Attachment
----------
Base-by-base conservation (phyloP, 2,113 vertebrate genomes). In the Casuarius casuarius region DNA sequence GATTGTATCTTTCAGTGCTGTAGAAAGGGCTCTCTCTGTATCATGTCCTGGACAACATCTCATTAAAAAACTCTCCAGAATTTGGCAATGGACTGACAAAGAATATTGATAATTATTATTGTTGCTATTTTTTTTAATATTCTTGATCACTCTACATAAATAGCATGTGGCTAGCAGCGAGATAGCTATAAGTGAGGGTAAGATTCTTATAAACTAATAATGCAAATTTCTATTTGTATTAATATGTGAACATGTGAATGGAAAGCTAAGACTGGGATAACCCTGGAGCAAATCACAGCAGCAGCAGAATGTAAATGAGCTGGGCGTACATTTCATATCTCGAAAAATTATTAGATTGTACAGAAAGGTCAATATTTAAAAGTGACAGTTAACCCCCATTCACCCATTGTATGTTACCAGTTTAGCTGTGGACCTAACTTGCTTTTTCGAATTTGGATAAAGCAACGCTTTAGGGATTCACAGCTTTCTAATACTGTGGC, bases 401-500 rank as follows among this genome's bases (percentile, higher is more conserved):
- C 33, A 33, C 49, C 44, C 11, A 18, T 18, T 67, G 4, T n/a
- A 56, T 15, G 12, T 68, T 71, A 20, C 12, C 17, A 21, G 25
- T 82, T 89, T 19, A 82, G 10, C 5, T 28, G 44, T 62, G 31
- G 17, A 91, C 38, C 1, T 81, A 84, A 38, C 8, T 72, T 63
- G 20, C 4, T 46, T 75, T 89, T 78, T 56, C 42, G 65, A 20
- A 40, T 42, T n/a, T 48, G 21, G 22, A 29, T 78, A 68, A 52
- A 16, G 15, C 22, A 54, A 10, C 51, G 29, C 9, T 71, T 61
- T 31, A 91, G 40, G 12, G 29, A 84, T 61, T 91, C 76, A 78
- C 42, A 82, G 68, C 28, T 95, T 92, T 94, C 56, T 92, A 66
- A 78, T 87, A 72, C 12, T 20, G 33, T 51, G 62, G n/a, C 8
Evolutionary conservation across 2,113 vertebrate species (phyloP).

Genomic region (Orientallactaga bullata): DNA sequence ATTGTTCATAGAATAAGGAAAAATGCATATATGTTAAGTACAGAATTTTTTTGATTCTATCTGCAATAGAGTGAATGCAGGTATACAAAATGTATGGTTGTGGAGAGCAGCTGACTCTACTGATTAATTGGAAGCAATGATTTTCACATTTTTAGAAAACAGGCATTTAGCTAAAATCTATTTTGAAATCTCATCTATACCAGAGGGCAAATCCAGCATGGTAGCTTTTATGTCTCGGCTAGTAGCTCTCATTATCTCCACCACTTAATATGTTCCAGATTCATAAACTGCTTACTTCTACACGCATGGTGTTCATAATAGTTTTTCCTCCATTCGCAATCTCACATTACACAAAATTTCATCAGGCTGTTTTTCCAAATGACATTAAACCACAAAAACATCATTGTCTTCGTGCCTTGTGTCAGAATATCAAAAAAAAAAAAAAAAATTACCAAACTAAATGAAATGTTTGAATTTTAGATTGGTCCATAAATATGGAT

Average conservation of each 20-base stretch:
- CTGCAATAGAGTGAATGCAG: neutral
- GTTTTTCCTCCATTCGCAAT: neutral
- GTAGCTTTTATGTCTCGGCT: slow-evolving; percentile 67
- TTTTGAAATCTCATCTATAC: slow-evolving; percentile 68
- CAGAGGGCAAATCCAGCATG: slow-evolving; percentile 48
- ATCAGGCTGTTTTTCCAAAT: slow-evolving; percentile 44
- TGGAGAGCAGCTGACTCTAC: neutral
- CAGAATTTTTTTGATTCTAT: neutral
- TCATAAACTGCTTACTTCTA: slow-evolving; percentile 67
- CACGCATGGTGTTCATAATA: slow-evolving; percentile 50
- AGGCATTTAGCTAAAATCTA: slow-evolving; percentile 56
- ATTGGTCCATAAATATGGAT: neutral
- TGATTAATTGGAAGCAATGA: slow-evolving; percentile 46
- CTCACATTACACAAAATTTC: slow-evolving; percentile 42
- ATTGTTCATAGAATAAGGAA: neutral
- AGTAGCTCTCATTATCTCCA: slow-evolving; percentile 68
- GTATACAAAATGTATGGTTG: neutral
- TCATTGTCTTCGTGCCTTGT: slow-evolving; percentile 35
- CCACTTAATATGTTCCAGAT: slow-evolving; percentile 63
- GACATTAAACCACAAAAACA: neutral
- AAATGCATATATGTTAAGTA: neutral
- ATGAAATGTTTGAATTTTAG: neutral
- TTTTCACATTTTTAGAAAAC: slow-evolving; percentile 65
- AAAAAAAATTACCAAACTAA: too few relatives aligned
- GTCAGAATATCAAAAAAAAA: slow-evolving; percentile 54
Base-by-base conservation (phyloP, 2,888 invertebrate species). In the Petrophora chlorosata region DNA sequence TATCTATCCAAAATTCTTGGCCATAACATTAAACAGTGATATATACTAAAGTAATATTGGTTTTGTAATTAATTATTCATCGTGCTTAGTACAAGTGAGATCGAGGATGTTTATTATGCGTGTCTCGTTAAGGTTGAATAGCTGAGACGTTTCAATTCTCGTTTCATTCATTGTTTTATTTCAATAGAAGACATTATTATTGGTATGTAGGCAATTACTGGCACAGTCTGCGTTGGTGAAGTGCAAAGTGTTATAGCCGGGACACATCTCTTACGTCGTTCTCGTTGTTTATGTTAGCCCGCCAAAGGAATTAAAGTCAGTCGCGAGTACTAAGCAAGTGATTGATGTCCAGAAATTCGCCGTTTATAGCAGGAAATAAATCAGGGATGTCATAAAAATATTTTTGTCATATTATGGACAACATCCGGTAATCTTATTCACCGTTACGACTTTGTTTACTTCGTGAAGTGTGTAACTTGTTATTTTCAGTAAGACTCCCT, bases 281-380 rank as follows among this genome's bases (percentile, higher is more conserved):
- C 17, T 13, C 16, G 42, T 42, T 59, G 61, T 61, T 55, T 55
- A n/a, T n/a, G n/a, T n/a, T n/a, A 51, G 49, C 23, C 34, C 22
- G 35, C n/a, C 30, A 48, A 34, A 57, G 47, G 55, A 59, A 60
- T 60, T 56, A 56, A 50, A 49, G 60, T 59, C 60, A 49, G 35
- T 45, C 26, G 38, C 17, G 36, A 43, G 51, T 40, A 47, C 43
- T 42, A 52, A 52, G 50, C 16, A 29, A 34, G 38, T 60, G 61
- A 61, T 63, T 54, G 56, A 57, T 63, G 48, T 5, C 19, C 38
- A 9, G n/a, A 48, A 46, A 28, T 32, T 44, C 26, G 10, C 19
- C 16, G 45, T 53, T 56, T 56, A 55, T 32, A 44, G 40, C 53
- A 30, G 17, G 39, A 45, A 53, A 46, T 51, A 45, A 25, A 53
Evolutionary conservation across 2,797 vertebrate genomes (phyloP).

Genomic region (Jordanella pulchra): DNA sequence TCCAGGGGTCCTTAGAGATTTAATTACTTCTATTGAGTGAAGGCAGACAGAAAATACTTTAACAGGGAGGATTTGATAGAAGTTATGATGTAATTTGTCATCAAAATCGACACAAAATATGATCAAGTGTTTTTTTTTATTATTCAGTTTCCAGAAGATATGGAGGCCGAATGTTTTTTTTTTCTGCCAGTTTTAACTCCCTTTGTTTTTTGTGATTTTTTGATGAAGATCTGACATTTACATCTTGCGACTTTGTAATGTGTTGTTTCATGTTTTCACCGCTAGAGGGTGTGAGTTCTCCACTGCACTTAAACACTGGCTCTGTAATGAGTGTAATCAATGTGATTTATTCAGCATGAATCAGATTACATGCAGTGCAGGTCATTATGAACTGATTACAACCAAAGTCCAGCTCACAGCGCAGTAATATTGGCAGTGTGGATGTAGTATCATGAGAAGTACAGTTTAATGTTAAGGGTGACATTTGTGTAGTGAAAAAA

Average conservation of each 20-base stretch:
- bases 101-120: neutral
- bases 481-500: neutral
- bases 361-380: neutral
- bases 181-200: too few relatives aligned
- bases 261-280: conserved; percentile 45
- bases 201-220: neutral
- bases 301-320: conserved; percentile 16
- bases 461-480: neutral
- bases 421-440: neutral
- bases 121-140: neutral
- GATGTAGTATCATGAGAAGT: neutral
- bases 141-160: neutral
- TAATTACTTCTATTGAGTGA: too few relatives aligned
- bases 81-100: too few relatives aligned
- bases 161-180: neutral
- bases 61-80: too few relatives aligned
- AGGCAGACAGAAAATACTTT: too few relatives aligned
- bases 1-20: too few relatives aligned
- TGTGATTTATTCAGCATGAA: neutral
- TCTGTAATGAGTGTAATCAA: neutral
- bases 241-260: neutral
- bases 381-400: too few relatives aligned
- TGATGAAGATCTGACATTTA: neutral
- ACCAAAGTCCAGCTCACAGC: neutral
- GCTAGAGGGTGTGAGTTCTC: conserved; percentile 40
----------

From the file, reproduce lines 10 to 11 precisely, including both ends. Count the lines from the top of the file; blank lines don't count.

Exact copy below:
- C 42, A 82, G 68, C 28, T 95, T 92, T 94, C 56, T 92, A 66
- A 78, T 87, A 72, C 12, T 20, G 33, T 51, G 62, G n/a, C 8